20 September 2007
Space Industry Wants Nuke Power, but Public Fear Persists
By Robert Lemos


Proponents argue that nuclear propulsion could allow space probes, such as the Dawn mission to the asteroid belt, to reach their destinations faster and do more once they get there.

LONG BEACH, California -- The public will have to overcome its squeamishness about nuclear power, if current plans for space missions and manned outposts are ever to become reality, industry experts told attendees at the Space 2007 conference this week.

The public's fear of fallout and the government's worries about losing nuclear material have led to onerous requirements in using radioactive sources of power for space probes and to funding cuts for nuclear propulsion research, executives said. Future missions and the creation of outposts on the moon and other planets will require the technology, they added.

"We need to restart development into nuclear propulsion," said Maureen Heath, vice president of Northrup Grumman's Civil Space division. "This is an area where we need to spend more resources to enable the next era of exploration."

Nuclear power and propulsion for spacecraft are nothing new. Since the 1960s, the United States has had the capabilities to launch vehicles powered by radioactive materials. Experiment packages on many of the Apollo missions used nuclear power systems as well. In 2006, NASA shut down most of its research into nuclear propulsion technologies, a project the agency had dubbed Prometheus. The agency had contracted with Northrup Grumman, Boeing and Lockheed Martin to propose future propulsion systems based on nuclear power.

Nuclear propulsion encompasses any technology that uses a nuclear reactor to provide the energy for a rocket engine. The best-known engines are nuclear-thermal rockets, which use nuclear energy to heat a rocket propellant, and nuclear-electric propulsion, which uses the generator to ionize a propellant. Both outperform current chemical-based rockets and are currently under consideration only for spaceflight, not for lifting a rocket from the ground to orbit.

Using a nuclear reactor for propulsion also solves energy problems for missions to the outer planets. Getting power from solar energy becomes increasingly problematic the farther the probe travels from the sun. Nuclear power would allow probes to stay active through planetary nights and not be threatened by any loss of light -- as happened during the recent sandstorms on Mars that almost doomed the two Martian rovers.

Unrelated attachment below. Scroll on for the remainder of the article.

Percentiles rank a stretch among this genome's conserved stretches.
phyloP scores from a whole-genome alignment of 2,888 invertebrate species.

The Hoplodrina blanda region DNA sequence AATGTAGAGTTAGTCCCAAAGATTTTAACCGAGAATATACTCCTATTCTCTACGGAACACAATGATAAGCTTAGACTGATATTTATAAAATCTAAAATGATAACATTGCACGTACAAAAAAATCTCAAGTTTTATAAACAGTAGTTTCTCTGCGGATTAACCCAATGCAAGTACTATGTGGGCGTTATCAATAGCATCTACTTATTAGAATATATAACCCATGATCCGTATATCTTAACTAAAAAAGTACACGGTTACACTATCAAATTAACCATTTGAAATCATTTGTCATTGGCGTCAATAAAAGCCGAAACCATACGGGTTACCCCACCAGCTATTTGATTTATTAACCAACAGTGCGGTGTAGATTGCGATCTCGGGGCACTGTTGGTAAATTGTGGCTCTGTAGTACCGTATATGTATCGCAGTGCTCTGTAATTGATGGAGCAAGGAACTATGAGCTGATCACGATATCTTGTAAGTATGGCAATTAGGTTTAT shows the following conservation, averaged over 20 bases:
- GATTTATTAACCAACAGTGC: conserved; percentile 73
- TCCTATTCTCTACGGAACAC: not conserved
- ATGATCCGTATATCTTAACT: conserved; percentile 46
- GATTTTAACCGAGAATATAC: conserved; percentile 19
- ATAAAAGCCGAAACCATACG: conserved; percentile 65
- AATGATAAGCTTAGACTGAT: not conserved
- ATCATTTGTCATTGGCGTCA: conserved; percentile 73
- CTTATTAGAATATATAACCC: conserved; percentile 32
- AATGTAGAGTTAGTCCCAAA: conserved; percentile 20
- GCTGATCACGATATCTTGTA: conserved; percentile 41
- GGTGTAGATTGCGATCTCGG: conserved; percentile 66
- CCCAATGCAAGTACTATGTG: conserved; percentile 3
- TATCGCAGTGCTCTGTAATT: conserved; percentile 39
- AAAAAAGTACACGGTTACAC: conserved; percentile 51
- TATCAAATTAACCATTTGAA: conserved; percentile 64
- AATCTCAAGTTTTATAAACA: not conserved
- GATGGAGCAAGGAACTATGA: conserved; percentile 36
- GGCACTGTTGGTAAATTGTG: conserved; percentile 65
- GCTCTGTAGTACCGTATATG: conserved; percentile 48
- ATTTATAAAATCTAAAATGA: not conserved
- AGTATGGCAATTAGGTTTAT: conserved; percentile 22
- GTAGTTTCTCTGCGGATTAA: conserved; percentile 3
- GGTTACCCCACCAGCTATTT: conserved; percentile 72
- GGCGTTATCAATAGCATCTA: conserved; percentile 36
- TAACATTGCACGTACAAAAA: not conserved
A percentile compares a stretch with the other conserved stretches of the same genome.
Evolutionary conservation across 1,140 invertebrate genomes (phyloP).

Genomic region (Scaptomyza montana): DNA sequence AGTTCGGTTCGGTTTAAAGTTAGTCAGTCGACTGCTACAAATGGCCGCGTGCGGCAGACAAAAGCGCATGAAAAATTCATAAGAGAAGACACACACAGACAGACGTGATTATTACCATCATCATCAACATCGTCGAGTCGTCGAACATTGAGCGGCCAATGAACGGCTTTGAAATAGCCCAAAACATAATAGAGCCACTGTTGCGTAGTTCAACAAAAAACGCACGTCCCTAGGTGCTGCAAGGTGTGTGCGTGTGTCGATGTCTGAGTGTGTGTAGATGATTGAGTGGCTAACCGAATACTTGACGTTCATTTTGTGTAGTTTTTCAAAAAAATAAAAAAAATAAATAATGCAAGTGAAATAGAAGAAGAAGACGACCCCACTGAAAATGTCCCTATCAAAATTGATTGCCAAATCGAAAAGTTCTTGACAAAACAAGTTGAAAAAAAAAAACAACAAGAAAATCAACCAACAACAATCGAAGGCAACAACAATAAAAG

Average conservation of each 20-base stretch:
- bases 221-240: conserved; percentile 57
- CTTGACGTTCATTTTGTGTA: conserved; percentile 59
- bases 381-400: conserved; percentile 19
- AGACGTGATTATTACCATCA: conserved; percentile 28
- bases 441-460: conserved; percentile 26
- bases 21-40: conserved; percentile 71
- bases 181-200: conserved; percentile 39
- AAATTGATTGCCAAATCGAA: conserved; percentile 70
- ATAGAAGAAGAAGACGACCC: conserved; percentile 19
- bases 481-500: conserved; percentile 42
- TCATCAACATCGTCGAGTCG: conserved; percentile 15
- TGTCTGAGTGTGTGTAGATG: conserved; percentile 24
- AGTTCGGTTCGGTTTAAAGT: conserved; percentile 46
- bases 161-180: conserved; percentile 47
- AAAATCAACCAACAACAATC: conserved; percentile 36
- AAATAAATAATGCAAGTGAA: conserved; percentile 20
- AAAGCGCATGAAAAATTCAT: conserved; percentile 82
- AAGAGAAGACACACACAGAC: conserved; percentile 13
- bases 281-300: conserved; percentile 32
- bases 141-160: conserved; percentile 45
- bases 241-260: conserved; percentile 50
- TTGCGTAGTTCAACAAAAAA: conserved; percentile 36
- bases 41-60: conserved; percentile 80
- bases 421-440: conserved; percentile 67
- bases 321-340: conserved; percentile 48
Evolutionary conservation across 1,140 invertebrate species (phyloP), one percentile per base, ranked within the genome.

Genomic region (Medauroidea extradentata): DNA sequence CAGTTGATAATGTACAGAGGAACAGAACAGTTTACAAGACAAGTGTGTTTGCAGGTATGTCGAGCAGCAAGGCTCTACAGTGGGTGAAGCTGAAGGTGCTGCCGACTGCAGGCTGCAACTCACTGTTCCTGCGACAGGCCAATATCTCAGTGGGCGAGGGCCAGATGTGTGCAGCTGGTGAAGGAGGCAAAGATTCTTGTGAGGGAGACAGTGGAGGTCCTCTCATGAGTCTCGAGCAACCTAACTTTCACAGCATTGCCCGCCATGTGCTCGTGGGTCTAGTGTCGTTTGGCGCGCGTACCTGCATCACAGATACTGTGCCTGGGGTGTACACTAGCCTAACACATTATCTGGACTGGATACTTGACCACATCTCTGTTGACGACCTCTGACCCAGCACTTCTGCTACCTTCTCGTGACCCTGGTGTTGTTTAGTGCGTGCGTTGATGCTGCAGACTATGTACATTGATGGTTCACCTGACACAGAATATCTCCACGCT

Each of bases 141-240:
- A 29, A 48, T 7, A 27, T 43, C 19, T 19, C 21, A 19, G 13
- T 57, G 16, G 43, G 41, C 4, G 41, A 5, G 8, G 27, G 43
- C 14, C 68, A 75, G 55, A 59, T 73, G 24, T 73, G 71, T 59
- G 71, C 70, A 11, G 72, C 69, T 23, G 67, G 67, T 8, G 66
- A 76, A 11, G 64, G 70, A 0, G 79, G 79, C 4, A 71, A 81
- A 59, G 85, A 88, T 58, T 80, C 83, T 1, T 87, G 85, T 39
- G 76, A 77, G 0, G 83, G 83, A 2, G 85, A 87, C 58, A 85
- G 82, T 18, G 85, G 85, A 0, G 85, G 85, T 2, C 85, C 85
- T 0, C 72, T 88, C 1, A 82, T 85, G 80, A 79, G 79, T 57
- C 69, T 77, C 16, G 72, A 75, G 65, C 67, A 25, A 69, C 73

"When people go to Mars, there is not enough sunlight" to satisfy the power requirements, said Scott Horowitz, associate administrator for NASA's Exploration Systems Mission Directorate. "You are in a place where you need nuclear."

NASA's latest probe, the Dawn mission to the asteroids Vesta and Ceres in the asteroid belt, uses a solar-powered ion drive for propulsion. By using a nuclear version, the probe could get to the asteroids more quickly and have better and more-powerful scientific instruments, industry experts said.

"Mapping missions that explore multiple celestial bodies like comets, asteroids and moons are made possible by the highly efficient use of propellant that nuclear propulsion offers," Northrup Grumman said in a statement sent to Wired News. "The available electrical power used for propulsion can also operate vastly more complex scientific instruments and return hundreds to thousands of times more scientific data than other technologies."

Yet, concerns that an accident at launch would expose people to radioactivity have caused some citizens to staunchly oppose the technology. In 1997, public outcry over the use of 73 pounds of plutonium almost scrapped the Cassini mission, a probe which is now delivering stunning vistas and scientific data from Saturn. In 2006, NASA launched the New Horizons mission to Pluto and the outer solar system, but the radioactive material required to power the probe resulted in a lot of political hand-wringing, said Todd May, deputy associate administrator for NASA's Science Mission Directorate, who worked on the New Horizons mission.

"The stack of documents that it took to launch that small amount of plutonium on the New Horizons mission was enormous," May said.

May underscored the public-relations nightmare that the space industry has to look forward to in selling nuclear propulsion to the general population.

"I went down to get a cup of coffee at a cafe before the New Horizons mission, and the lady behind the counter wanted to know what time she should get underneath the table," May said.

Both the Cassini and New Horizons probes get power from a technology known as radioisotope thermoelectric generation (RTG), which utilizes radioactive decay to generate heat and electricity. Most scientists consider the technology to be extremely safe, but more care would have to be taken with a nuclear-powered system.

Because of the concerns, as well as funding cutbacks, NASA has refocused its Prometheus nuclear program to concentrate on creating a power generator that would satisfy the needs of the first lunar outpost. Advancing the technology of nuclear propulsion will have to wait, said NASA's Horowitz. "Right now, it's not in the budget, because we don't have the budget to do it," he said. "But they (the scientists) are working on an important piece, so they are still engaged."

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